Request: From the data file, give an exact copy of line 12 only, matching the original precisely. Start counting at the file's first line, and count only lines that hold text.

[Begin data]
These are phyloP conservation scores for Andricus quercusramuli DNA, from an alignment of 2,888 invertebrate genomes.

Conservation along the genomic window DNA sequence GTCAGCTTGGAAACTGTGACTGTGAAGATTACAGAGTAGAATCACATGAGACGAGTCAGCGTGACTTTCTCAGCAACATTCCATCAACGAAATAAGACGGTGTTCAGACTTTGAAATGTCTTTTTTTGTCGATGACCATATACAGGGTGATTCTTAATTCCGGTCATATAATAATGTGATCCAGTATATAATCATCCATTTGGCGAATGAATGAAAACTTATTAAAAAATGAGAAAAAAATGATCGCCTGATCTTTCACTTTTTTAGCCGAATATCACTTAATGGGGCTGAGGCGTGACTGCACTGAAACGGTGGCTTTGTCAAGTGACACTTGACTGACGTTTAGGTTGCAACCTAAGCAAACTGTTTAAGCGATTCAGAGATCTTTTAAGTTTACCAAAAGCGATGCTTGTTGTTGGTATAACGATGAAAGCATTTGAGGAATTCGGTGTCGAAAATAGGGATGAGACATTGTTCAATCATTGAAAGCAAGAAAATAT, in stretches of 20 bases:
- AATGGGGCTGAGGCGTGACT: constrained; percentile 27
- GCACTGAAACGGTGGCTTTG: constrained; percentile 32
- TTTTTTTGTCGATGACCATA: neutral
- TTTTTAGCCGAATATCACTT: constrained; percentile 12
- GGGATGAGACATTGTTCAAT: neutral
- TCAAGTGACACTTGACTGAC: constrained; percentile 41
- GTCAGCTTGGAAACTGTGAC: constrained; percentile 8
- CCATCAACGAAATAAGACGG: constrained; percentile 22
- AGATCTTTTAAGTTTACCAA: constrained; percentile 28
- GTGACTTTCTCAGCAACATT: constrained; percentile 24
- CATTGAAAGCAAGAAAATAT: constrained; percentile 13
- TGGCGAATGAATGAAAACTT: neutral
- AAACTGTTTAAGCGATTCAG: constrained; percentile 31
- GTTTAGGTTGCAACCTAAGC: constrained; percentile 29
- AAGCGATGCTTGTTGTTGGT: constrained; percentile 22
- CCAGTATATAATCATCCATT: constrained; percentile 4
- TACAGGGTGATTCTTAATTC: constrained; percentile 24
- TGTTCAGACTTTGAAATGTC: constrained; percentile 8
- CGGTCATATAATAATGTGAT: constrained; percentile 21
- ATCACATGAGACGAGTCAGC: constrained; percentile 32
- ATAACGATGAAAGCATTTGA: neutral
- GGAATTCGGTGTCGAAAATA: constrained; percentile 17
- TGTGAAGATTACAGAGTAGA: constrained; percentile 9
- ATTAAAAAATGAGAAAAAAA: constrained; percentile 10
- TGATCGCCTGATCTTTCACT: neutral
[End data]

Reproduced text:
- GTGACTTTCTCAGCAACATT: constrained; percentile 24